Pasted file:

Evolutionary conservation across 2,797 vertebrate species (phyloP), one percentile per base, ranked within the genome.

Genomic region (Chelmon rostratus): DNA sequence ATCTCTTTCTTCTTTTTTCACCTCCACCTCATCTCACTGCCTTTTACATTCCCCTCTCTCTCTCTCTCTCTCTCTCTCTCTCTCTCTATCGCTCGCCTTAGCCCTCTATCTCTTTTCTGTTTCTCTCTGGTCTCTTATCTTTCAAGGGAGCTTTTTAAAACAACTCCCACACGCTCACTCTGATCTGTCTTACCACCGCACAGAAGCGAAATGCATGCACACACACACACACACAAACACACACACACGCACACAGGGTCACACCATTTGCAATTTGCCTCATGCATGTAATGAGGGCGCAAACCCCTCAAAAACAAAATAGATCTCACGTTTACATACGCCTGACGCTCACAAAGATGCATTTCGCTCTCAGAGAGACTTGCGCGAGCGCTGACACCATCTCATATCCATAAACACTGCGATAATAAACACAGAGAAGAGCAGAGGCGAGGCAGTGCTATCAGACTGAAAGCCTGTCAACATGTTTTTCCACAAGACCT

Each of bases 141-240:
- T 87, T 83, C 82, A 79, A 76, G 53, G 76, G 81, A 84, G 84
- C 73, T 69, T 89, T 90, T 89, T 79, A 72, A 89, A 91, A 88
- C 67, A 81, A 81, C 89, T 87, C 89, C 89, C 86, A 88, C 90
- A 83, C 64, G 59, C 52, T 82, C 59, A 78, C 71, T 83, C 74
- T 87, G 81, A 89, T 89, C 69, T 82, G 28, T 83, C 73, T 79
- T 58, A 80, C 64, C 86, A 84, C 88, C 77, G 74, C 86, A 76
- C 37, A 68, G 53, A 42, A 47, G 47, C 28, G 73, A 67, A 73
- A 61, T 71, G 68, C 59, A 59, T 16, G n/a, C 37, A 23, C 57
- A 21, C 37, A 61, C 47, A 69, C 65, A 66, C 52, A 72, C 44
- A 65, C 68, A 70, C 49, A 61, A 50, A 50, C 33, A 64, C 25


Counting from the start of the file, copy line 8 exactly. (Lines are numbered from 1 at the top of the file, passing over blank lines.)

- T 87, G 81, A 89, T 89, C 69, T 82, G 28, T 83, C 73, T 79